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Jun 7, 2001

Student Writers Try to Duck the Censors by Going Online From time to time I talk about how the internet changes the balance of power between teacher and student. Here's an example. Student newspapers, particularly in high schools, have traditionally been subject to control and censorship by school administration. Today, however, students are able to circumvent these restrictions by publishing their newspaper on the web. By Jeffrey Selingo, the New York Times (free registration required), June 7, 2001. Submitted on Jun 7, 2001 [Refer]

The Digital Degree - Part 1 This radio program - available in Real Media or as a transcript - from Australian Broadcasting looks at the idea that we have reached the end of the era of the classroom as new online or distributed learning technologies take the fore. Produced by Joe Gelonesi, broadcast on ABC June 3, 2001. Submitted on Jun 7, 2001 [Refer]

Scientists Sue to Publish Music Code Crack It's pretty bad when a scientist has to sue to be allowed to publish his own research results, but that's the step Edward Felten has to take to keep the Recording Industry Association of America (RIAA) off his back as he seeks to show how he cracked their encryption scheme. By Jay Lyman, E-Commerce Times, June 7, 2001. Submitted on Jun 7, 2001 [Refer]

Iridium unveils global Internet service It's slow, it's expensive, but internet access is now officially available everywhere on the planet with the announcement of Iridium's satellite based email and data transfer service. By Jim Wolf, Reuters, June 5, 2001. Submitted on Jun 7, 2001 [Refer]

Statement on ICTs from G-15 meeting The Prime Minister of Malaysia talks about the opportunities offered developing nations with the advent of information technology and addresses the need to provide infrastructure, access and education to more remote regions. A link (not working when I tried) is available to the entire speech; excerpts posted by Sarita Pantel to the Global Knowledge discussion list, June 4, 2001. Submitted on Jun 7, 2001 [Refer]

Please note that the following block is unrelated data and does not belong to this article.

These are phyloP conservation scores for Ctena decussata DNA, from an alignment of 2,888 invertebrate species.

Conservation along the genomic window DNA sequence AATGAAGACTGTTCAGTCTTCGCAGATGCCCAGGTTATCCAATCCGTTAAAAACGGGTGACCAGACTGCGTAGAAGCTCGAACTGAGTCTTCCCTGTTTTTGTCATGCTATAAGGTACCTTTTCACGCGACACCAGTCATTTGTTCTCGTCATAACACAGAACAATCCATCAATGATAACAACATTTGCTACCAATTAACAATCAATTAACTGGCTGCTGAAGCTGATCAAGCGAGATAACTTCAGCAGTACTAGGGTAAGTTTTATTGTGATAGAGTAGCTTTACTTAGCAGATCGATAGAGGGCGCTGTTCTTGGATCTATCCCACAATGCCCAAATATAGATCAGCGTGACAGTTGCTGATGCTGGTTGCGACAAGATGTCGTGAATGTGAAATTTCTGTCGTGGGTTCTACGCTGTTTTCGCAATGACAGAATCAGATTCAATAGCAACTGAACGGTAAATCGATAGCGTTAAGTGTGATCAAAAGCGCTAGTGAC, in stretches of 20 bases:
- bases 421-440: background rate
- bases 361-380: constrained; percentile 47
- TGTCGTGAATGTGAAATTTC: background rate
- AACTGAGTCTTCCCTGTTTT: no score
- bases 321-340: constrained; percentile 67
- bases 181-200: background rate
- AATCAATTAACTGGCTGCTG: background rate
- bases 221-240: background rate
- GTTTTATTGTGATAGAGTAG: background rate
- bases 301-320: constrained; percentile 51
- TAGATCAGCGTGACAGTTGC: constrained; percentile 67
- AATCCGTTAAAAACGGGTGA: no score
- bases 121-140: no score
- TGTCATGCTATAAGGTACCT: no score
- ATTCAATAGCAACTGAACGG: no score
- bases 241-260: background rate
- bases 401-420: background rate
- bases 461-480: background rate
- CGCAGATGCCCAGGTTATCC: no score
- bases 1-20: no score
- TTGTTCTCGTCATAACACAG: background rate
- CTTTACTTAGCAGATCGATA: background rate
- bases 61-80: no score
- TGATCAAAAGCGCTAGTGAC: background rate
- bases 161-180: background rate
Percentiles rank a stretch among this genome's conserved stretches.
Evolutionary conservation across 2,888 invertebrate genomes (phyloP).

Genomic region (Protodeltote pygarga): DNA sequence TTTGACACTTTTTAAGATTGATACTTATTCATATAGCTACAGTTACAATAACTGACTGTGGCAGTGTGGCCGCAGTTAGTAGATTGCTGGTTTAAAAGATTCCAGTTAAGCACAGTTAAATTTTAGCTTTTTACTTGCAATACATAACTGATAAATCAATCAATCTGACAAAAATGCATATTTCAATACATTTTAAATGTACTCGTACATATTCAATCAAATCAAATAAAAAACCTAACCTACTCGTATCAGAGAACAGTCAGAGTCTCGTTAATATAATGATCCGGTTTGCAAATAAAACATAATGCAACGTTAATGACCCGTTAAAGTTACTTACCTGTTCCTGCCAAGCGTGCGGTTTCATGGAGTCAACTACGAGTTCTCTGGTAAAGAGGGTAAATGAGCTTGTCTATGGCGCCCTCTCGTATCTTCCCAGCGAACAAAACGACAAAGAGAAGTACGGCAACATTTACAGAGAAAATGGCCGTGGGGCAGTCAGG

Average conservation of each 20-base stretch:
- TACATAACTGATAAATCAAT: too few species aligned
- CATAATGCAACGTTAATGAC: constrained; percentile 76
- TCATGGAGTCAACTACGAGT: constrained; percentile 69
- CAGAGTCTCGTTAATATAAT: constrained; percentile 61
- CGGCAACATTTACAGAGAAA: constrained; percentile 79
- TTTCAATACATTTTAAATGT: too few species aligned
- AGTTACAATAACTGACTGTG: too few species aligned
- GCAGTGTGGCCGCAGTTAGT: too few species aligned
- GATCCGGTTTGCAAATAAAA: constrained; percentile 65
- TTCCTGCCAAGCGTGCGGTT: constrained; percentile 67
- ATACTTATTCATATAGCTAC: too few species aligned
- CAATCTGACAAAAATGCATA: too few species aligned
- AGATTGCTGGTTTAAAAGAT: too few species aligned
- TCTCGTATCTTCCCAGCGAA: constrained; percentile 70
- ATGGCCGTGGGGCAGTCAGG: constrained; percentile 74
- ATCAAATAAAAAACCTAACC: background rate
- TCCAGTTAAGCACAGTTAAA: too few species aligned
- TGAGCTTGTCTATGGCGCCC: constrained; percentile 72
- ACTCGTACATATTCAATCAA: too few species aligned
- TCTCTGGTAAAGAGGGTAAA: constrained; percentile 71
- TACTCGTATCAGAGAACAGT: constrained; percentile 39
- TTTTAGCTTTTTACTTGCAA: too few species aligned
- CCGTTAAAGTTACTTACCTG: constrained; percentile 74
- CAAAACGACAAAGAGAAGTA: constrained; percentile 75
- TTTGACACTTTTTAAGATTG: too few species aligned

Press Releases That Sell! This item is for those companies who fall back on the tired old press release format... you know, the ones with more adjectives than verbs, wherein such-and-such, the leading provider of whatever, has announced... Internet readers have neither the time nor the patience to read such fluff.This article contains some useful ideas about how write releases people will read. By by Joe Vitale, SearchHound, June 7, 2001. Submitted on Jun 7, 2001 [Refer]

Lessons from Open Source: Intellectural Property and Courseware A broad-based discussion of the attitude of universities regarding courseware and copyright. The author argues - and I agree - that universities should look at an open source model for information distribution. By Jan Newmarch, First Monday, June 7, 2001. Submitted on Jun 7, 2001 [Refer]

The Battle to Define the Future of the Book in the Digital World Outstanding and comprehensive essay on the future of the book in the digital age. Traces the development of alternative book technologies and discusses some of the social and political issues, such as control, copyright and distribution, raised by electronic readers and similar technologies. By Clifford Lynch, First Monday, June 7, 2001. Submitted on Jun 7, 2001 [Refer]

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